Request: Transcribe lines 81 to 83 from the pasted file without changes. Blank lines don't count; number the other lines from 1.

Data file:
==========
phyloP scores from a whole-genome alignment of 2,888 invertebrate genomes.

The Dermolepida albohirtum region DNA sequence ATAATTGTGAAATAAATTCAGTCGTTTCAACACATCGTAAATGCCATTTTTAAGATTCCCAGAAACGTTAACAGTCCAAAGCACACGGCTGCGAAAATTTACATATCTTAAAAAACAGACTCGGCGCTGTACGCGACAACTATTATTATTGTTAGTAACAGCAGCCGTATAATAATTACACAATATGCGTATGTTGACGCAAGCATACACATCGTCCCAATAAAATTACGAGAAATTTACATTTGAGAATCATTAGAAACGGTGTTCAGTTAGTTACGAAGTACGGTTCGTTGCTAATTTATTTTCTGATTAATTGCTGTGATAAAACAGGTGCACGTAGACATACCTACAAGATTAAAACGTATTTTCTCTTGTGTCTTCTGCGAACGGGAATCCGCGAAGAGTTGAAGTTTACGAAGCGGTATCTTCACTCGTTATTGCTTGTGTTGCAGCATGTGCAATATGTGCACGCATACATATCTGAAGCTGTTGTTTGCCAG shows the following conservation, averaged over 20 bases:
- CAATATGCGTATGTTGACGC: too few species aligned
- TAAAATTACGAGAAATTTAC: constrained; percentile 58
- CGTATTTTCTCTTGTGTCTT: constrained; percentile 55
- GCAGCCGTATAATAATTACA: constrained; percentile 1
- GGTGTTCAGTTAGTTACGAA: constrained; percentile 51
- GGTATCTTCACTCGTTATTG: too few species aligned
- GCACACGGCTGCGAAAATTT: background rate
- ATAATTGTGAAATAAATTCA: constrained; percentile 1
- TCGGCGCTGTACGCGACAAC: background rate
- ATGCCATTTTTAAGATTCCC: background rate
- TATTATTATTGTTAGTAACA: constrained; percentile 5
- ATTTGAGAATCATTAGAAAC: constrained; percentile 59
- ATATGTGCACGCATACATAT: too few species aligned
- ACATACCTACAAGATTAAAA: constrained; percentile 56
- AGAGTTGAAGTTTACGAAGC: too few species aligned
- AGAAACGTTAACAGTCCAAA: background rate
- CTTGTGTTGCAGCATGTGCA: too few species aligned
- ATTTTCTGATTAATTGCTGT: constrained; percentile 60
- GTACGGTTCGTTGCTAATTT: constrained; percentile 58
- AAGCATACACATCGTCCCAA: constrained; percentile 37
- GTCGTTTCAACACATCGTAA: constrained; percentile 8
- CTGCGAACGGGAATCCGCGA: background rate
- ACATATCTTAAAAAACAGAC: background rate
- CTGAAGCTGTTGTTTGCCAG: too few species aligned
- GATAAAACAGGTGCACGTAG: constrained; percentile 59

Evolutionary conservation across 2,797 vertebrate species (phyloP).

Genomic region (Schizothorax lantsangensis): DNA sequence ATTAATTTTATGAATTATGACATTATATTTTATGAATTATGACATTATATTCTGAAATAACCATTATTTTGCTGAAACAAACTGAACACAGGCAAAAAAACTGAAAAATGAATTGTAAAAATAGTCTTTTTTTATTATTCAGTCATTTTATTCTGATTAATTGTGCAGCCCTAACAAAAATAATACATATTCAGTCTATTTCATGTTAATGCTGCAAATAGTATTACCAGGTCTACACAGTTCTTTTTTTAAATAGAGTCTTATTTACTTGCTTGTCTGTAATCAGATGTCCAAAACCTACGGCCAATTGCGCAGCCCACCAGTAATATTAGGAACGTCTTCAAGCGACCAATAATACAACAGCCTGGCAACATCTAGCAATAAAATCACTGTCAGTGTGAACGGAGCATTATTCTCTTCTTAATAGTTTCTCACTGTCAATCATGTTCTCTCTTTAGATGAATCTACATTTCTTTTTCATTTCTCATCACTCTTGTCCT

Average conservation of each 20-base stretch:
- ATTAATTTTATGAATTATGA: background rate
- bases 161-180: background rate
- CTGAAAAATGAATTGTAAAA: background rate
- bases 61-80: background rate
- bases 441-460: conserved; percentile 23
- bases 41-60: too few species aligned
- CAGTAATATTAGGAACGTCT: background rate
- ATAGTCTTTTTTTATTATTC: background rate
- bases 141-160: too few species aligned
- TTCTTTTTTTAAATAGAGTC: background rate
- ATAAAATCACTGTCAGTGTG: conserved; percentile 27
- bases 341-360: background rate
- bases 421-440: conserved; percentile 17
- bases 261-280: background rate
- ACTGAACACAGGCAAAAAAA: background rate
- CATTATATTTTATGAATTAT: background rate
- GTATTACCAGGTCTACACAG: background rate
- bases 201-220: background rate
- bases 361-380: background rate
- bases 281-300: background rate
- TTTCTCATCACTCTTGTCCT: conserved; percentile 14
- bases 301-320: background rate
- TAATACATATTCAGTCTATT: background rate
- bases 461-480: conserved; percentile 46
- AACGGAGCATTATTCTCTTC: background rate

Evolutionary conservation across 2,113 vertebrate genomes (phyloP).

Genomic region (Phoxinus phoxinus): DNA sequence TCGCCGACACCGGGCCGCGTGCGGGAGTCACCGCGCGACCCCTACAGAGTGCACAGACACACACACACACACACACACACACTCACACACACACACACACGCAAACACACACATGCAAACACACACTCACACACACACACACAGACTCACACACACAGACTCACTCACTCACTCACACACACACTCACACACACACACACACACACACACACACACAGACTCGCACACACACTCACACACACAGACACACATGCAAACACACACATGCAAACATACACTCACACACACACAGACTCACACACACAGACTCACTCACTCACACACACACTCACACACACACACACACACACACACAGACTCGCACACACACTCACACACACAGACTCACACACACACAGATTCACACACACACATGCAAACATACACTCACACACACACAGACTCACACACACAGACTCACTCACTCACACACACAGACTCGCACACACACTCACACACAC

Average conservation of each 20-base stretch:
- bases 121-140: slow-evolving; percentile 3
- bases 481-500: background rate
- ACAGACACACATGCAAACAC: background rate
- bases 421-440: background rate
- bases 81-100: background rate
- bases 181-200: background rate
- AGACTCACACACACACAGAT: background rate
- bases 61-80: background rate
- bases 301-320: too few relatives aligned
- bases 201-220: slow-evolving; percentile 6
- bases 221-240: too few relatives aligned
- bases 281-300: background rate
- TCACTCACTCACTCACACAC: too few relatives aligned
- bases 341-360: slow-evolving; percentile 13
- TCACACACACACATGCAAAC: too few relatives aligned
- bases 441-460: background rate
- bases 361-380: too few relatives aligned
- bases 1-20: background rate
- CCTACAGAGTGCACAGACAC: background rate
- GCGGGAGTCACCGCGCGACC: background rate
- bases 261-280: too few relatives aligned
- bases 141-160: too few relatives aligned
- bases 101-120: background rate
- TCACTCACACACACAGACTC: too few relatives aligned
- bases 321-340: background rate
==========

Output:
- bases 101-120: background rate
- TCACTCACACACACAGACTC: too few relatives aligned
- bases 321-340: background rate